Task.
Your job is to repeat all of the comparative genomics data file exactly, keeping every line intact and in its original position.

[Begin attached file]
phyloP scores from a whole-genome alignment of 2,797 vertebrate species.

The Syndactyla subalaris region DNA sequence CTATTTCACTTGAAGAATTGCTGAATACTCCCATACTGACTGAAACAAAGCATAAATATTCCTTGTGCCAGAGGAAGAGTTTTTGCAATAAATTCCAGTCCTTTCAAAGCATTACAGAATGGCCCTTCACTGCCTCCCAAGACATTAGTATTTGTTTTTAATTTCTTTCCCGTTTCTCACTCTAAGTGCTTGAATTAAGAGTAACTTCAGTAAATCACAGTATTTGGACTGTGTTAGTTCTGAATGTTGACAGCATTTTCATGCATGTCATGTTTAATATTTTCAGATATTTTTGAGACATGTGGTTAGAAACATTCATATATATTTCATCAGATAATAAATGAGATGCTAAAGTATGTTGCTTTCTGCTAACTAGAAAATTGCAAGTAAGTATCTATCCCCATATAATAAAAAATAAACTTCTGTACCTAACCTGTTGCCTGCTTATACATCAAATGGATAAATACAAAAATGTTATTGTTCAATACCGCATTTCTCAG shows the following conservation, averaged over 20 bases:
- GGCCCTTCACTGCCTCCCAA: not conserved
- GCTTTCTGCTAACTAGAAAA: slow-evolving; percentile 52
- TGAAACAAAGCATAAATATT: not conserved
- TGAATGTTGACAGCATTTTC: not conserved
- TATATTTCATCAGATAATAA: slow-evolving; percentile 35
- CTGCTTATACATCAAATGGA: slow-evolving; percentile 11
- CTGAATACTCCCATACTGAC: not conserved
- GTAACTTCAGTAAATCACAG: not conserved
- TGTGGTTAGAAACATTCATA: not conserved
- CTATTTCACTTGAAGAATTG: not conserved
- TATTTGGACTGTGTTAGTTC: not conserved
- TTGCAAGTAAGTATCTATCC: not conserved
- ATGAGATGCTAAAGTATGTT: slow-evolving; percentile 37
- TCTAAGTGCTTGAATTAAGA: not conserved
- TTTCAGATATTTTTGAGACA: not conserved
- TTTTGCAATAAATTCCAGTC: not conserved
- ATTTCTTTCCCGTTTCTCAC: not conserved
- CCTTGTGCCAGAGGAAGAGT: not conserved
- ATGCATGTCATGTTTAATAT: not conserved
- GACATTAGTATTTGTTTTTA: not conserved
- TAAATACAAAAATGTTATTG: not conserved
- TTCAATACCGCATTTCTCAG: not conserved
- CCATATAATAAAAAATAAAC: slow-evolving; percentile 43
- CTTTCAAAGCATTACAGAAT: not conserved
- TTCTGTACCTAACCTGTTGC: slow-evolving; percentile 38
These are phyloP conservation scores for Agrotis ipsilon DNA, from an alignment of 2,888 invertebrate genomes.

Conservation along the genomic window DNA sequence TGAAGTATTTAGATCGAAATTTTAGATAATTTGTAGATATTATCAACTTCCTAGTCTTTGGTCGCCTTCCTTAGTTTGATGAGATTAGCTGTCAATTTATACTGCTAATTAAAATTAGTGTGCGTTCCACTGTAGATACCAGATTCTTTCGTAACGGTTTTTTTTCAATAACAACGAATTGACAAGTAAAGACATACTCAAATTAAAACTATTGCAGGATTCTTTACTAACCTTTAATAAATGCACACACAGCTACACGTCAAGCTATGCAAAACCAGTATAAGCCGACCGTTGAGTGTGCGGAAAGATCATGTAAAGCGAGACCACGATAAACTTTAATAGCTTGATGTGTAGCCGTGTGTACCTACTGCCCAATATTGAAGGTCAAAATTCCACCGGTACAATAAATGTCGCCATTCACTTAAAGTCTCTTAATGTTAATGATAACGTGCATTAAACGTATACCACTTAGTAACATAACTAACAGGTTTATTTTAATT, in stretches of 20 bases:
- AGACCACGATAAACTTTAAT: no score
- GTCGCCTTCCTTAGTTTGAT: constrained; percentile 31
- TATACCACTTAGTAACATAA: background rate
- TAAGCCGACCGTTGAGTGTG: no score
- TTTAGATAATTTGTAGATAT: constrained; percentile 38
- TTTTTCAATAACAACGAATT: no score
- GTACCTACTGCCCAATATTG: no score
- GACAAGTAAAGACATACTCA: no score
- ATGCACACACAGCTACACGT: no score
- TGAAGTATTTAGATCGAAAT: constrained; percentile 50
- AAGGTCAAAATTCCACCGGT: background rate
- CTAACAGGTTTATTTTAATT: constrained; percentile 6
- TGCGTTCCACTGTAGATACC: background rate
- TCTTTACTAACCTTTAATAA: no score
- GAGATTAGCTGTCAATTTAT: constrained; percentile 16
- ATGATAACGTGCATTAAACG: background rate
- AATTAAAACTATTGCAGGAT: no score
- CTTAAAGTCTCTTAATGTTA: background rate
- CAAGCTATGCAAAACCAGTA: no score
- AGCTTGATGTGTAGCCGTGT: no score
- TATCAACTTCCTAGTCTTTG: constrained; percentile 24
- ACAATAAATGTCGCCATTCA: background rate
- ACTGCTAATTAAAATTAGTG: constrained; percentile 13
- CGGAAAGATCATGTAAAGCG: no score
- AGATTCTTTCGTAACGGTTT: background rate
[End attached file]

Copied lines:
phyloP scores from a whole-genome alignment of 2,797 vertebrate species.

The Syndactyla subalaris region DNA sequence CTATTTCACTTGAAGAATTGCTGAATACTCCCATACTGACTGAAACAAAGCATAAATATTCCTTGTGCCAGAGGAAGAGTTTTTGCAATAAATTCCAGTCCTTTCAAAGCATTACAGAATGGCCCTTCACTGCCTCCCAAGACATTAGTATTTGTTTTTAATTTCTTTCCCGTTTCTCACTCTAAGTGCTTGAATTAAGAGTAACTTCAGTAAATCACAGTATTTGGACTGTGTTAGTTCTGAATGTTGACAGCATTTTCATGCATGTCATGTTTAATATTTTCAGATATTTTTGAGACATGTGGTTAGAAACATTCATATATATTTCATCAGATAATAAATGAGATGCTAAAGTATGTTGCTTTCTGCTAACTAGAAAATTGCAAGTAAGTATCTATCCCCATATAATAAAAAATAAACTTCTGTACCTAACCTGTTGCCTGCTTATACATCAAATGGATAAATACAAAAATGTTATTGTTCAATACCGCATTTCTCAG shows the following conservation, averaged over 20 bases:
- GGCCCTTCACTGCCTCCCAA: not conserved
- GCTTTCTGCTAACTAGAAAA: slow-evolving; percentile 52
- TGAAACAAAGCATAAATATT: not conserved
- TGAATGTTGACAGCATTTTC: not conserved
- TATATTTCATCAGATAATAA: slow-evolving; percentile 35
- CTGCTTATACATCAAATGGA: slow-evolving; percentile 11
- CTGAATACTCCCATACTGAC: not conserved
- GTAACTTCAGTAAATCACAG: not conserved
- TGTGGTTAGAAACATTCATA: not conserved
- CTATTTCACTTGAAGAATTG: not conserved
- TATTTGGACTGTGTTAGTTC: not conserved
- TTGCAAGTAAGTATCTATCC: not conserved
- ATGAGATGCTAAAGTATGTT: slow-evolving; percentile 37
- TCTAAGTGCTTGAATTAAGA: not conserved
- TTTCAGATATTTTTGAGACA: not conserved
- TTTTGCAATAAATTCCAGTC: not conserved
- ATTTCTTTCCCGTTTCTCAC: not conserved
- CCTTGTGCCAGAGGAAGAGT: not conserved
- ATGCATGTCATGTTTAATAT: not conserved
- GACATTAGTATTTGTTTTTA: not conserved
- TAAATACAAAAATGTTATTG: not conserved
- TTCAATACCGCATTTCTCAG: not conserved
- CCATATAATAAAAAATAAAC: slow-evolving; percentile 43
- CTTTCAAAGCATTACAGAAT: not conserved
- TTCTGTACCTAACCTGTTGC: slow-evolving; percentile 38
These are phyloP conservation scores for Agrotis ipsilon DNA, from an alignment of 2,888 invertebrate genomes.

Conservation along the genomic window DNA sequence TGAAGTATTTAGATCGAAATTTTAGATAATTTGTAGATATTATCAACTTCCTAGTCTTTGGTCGCCTTCCTTAGTTTGATGAGATTAGCTGTCAATTTATACTGCTAATTAAAATTAGTGTGCGTTCCACTGTAGATACCAGATTCTTTCGTAACGGTTTTTTTTCAATAACAACGAATTGACAAGTAAAGACATACTCAAATTAAAACTATTGCAGGATTCTTTACTAACCTTTAATAAATGCACACACAGCTACACGTCAAGCTATGCAAAACCAGTATAAGCCGACCGTTGAGTGTGCGGAAAGATCATGTAAAGCGAGACCACGATAAACTTTAATAGCTTGATGTGTAGCCGTGTGTACCTACTGCCCAATATTGAAGGTCAAAATTCCACCGGTACAATAAATGTCGCCATTCACTTAAAGTCTCTTAATGTTAATGATAACGTGCATTAAACGTATACCACTTAGTAACATAACTAACAGGTTTATTTTAATT, in stretches of 20 bases:
- AGACCACGATAAACTTTAAT: no score
- GTCGCCTTCCTTAGTTTGAT: constrained; percentile 31
- TATACCACTTAGTAACATAA: background rate
- TAAGCCGACCGTTGAGTGTG: no score
- TTTAGATAATTTGTAGATAT: constrained; percentile 38
- TTTTTCAATAACAACGAATT: no score
- GTACCTACTGCCCAATATTG: no score
- GACAAGTAAAGACATACTCA: no score
- ATGCACACACAGCTACACGT: no score
- TGAAGTATTTAGATCGAAAT: constrained; percentile 50
- AAGGTCAAAATTCCACCGGT: background rate
- CTAACAGGTTTATTTTAATT: constrained; percentile 6
- TGCGTTCCACTGTAGATACC: background rate
- TCTTTACTAACCTTTAATAA: no score
- GAGATTAGCTGTCAATTTAT: constrained; percentile 16
- ATGATAACGTGCATTAAACG: background rate
- AATTAAAACTATTGCAGGAT: no score
- CTTAAAGTCTCTTAATGTTA: background rate
- CAAGCTATGCAAAACCAGTA: no score
- AGCTTGATGTGTAGCCGTGT: no score
- TATCAACTTCCTAGTCTTTG: constrained; percentile 24
- ACAATAAATGTCGCCATTCA: background rate
- ACTGCTAATTAAAATTAGTG: constrained; percentile 13
- CGGAAAGATCATGTAAAGCG: no score
- AGATTCTTTCGTAACGGTTT: background rate